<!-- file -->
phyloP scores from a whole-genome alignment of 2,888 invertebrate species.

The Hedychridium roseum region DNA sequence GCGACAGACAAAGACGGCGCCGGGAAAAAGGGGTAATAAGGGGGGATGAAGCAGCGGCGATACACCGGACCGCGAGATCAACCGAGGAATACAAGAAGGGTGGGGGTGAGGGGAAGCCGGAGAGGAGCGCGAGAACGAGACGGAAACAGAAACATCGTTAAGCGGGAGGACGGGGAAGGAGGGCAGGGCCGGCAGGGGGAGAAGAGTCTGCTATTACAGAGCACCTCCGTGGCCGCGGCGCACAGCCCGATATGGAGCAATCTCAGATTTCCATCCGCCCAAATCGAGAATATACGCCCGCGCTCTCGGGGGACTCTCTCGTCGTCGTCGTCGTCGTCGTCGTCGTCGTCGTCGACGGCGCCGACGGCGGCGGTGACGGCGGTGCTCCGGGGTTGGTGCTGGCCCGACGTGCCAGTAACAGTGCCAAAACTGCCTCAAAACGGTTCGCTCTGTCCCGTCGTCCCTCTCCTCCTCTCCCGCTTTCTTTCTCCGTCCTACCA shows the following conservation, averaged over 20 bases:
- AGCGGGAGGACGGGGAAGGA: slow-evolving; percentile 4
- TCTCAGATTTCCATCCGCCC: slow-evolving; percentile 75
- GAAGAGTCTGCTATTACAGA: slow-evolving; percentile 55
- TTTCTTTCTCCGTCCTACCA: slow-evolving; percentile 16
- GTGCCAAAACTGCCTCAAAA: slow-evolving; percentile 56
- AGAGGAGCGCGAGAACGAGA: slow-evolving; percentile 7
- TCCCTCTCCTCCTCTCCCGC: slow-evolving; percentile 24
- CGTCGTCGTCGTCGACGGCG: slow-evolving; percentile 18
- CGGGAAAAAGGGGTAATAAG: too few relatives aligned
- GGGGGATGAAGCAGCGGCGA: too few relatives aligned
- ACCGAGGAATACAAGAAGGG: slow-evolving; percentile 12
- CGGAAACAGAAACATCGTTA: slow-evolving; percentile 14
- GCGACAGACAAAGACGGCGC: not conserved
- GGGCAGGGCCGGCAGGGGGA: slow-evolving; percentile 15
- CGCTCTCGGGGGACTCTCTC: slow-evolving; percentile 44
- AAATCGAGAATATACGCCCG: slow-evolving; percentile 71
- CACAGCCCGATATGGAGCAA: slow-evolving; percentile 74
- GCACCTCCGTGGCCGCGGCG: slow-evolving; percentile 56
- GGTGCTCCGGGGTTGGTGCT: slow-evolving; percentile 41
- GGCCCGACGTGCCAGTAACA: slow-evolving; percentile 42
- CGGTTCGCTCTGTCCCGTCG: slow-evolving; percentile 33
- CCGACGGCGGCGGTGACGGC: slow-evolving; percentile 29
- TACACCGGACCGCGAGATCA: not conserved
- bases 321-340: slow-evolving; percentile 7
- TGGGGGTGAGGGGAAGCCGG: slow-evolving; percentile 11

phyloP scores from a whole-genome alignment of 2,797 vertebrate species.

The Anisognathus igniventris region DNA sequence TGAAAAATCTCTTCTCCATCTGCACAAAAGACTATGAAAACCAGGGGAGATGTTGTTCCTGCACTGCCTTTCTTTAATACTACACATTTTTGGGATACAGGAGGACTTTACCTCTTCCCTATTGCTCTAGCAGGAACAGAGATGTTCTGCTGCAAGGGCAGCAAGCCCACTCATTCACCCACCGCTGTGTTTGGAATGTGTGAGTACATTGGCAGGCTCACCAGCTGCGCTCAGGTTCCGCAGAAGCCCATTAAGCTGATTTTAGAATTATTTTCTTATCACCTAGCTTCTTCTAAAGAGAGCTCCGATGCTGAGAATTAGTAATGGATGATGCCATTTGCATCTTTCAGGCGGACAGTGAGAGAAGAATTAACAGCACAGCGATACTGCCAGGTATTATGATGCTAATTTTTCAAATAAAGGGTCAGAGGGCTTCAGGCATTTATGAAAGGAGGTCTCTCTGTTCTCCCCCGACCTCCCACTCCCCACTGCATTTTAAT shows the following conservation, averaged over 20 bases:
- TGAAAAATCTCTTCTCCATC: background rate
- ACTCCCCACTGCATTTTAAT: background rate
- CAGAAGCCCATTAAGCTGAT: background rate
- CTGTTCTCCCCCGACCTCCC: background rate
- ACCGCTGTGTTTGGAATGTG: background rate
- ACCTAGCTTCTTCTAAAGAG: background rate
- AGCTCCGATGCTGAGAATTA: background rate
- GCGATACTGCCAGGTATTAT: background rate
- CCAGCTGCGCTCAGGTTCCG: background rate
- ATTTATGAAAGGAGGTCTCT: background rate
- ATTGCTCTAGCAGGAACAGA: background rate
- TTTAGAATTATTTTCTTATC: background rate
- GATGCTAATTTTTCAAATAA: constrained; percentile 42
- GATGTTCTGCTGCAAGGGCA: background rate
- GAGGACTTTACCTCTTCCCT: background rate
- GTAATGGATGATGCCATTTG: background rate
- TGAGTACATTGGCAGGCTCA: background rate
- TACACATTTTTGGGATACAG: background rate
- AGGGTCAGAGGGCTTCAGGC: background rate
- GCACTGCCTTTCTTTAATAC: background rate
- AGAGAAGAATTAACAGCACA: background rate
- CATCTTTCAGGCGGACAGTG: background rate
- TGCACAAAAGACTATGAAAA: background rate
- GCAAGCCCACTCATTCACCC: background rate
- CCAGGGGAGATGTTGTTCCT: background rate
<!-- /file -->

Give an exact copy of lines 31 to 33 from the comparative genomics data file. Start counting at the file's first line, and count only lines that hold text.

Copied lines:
- ACTCCCCACTGCATTTTAAT: background rate
- CAGAAGCCCATTAAGCTGAT: background rate
- CTGTTCTCCCCCGACCTCCC: background rate